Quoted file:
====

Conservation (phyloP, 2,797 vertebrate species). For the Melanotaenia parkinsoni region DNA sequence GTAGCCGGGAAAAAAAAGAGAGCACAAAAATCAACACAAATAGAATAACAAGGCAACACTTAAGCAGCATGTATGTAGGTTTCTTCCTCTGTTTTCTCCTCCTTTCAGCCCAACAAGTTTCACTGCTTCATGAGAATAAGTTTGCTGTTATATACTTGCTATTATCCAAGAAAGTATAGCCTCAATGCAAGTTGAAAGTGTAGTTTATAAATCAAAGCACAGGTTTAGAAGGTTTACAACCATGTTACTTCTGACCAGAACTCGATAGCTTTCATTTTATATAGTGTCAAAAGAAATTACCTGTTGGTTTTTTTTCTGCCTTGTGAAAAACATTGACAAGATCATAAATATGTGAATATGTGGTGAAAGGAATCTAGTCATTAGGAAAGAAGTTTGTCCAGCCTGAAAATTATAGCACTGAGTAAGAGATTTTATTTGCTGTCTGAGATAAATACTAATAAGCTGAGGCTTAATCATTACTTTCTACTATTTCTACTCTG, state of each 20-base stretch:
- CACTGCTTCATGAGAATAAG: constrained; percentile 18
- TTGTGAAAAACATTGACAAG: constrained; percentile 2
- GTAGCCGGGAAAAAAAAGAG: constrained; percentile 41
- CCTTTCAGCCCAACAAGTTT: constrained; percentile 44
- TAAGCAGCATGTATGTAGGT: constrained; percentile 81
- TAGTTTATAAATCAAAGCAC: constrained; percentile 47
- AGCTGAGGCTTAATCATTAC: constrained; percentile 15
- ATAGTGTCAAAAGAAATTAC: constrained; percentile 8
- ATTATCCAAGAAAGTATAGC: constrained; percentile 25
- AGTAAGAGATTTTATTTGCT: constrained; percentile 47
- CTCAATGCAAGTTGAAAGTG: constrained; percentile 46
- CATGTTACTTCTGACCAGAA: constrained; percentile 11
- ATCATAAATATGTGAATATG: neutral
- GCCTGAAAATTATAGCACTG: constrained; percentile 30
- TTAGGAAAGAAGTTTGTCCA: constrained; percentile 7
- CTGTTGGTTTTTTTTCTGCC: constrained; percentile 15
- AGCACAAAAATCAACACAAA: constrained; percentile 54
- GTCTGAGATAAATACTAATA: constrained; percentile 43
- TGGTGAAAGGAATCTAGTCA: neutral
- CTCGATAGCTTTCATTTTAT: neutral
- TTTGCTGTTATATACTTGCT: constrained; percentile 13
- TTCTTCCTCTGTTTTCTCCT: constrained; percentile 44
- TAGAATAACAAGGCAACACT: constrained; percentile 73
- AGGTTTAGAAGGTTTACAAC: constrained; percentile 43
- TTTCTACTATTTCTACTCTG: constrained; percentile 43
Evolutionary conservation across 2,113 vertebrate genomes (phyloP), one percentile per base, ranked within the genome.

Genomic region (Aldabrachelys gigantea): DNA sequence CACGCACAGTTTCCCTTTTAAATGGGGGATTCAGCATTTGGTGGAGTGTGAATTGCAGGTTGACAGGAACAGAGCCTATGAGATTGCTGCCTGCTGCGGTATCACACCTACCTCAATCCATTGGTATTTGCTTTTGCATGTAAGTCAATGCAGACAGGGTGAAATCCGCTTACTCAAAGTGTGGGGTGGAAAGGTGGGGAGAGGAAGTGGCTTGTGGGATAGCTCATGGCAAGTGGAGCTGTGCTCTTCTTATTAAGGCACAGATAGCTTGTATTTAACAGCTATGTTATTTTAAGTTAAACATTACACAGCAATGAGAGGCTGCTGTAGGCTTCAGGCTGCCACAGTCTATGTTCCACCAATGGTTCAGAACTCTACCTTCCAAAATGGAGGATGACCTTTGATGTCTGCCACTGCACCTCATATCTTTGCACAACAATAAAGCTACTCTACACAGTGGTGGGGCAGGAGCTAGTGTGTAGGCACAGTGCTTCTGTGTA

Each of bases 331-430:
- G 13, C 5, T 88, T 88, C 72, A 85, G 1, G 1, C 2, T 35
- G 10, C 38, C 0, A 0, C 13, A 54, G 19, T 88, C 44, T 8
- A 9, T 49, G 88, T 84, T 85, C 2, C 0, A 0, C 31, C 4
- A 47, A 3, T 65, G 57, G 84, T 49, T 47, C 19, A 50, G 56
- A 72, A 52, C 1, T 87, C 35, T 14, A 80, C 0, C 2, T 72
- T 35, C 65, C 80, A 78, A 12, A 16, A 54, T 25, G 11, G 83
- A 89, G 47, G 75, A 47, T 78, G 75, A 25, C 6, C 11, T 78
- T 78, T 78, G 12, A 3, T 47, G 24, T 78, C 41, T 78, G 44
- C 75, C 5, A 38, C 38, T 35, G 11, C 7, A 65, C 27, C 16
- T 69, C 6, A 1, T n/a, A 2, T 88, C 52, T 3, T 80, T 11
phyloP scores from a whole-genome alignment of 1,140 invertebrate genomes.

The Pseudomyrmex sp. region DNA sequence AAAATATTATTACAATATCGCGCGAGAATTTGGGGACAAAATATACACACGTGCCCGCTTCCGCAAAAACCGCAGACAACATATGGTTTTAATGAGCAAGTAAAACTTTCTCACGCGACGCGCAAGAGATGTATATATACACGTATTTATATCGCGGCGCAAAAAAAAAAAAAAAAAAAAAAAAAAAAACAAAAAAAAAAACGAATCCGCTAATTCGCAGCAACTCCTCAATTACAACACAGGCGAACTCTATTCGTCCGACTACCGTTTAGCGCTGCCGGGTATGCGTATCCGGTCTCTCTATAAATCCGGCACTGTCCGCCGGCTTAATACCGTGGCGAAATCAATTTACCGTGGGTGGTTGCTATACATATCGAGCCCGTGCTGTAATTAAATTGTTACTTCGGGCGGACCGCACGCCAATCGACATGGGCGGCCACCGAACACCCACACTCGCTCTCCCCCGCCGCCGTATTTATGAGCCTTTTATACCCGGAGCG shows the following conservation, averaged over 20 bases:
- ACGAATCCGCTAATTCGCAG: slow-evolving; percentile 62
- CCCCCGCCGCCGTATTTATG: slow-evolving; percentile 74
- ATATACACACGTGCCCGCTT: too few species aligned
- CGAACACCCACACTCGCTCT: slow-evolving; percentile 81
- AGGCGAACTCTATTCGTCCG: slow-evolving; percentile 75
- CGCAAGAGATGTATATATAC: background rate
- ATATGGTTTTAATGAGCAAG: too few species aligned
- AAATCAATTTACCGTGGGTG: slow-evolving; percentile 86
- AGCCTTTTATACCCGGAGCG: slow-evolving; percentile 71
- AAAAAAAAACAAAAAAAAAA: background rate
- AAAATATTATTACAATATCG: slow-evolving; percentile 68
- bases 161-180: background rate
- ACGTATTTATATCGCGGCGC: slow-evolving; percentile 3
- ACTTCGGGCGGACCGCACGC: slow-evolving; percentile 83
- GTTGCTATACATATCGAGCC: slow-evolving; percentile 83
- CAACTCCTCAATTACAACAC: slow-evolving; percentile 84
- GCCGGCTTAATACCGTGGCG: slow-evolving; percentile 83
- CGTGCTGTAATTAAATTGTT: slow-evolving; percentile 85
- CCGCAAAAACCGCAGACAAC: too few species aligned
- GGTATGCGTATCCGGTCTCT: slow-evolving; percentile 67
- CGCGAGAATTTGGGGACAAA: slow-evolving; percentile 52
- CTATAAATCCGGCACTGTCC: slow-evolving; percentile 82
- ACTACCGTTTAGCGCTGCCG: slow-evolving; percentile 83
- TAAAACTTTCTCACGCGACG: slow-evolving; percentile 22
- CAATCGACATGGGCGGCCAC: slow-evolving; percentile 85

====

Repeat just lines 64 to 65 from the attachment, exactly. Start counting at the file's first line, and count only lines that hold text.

- ACTACCGTTTAGCGCTGCCG: slow-evolving; percentile 83
- TAAAACTTTCTCACGCGACG: slow-evolving; percentile 22